From improving cardiovascular fitness to strengthening your core, surfing is one of the best overall sports for fitness. What’s more, the ability to maneuver a modern surfboard across or through a powerful wave is also described as a thrilling work of art. Boosted in a rise in popularity during the late 50s and 60s by surf bands like the Chantays and the Beach Boys, surfing and its associated culture has become one of the world’s most popular water sports. So where in America are the best surfing spots? While most experienced surfers, or even some beginners, already know famous spots, here are five of the best surf towns in the country.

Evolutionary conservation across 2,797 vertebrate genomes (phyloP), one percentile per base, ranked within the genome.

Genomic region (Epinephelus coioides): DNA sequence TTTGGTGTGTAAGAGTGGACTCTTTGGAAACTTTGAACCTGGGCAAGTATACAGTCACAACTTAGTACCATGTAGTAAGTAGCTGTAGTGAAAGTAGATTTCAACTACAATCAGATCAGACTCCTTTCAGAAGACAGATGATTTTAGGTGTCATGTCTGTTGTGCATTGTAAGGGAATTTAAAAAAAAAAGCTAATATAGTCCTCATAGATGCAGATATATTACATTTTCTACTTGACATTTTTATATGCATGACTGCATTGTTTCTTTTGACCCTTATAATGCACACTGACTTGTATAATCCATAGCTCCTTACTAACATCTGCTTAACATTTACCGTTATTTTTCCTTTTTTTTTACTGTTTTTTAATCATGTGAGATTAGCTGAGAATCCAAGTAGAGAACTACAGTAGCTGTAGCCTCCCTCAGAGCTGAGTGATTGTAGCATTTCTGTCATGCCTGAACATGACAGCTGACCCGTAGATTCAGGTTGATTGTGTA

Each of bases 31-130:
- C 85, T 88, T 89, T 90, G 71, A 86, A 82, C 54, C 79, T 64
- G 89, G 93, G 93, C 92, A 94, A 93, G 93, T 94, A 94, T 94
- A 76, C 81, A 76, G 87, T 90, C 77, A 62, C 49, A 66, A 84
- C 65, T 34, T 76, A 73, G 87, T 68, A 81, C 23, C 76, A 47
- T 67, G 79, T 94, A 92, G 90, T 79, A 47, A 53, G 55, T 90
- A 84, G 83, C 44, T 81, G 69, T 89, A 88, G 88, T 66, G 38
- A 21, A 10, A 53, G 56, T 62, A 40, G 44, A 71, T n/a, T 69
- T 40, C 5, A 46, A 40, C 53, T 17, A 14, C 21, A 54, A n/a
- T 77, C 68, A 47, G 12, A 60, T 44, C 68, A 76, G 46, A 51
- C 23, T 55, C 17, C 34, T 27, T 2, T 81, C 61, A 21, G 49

Many of the world’s most famous surf spots can be found in Southern California, such as Rincon in Santa Barbara, Trestles in San Clemente and Malibu. But the best overall surf spot in the entire region might be a bit further down south of the coast in Encinitas. Located 30 minutes north of San Diego, Encinitas is the quintessential surf town, with a laid back vibe and optimum surf conditions year-round. Top local surf spots include Cardiff Reef, Swamis and Seaside Reef, with another phenomenal spot just outside the city limits at Black’s Beach, west of UC San Diego. Although the most heralded places to stay are outside Encinitas, such as Torrey Pines and the Fairmont Grand Del Mar, there are a few nice spots locally. Lodging recommendations include Cardiff by the Sea Lodge and Encinitas Inn and Suites. Just recently, Encinitas was named one of the world’s best surf towns by National Geographic.
Related: Travel Guide To San Diego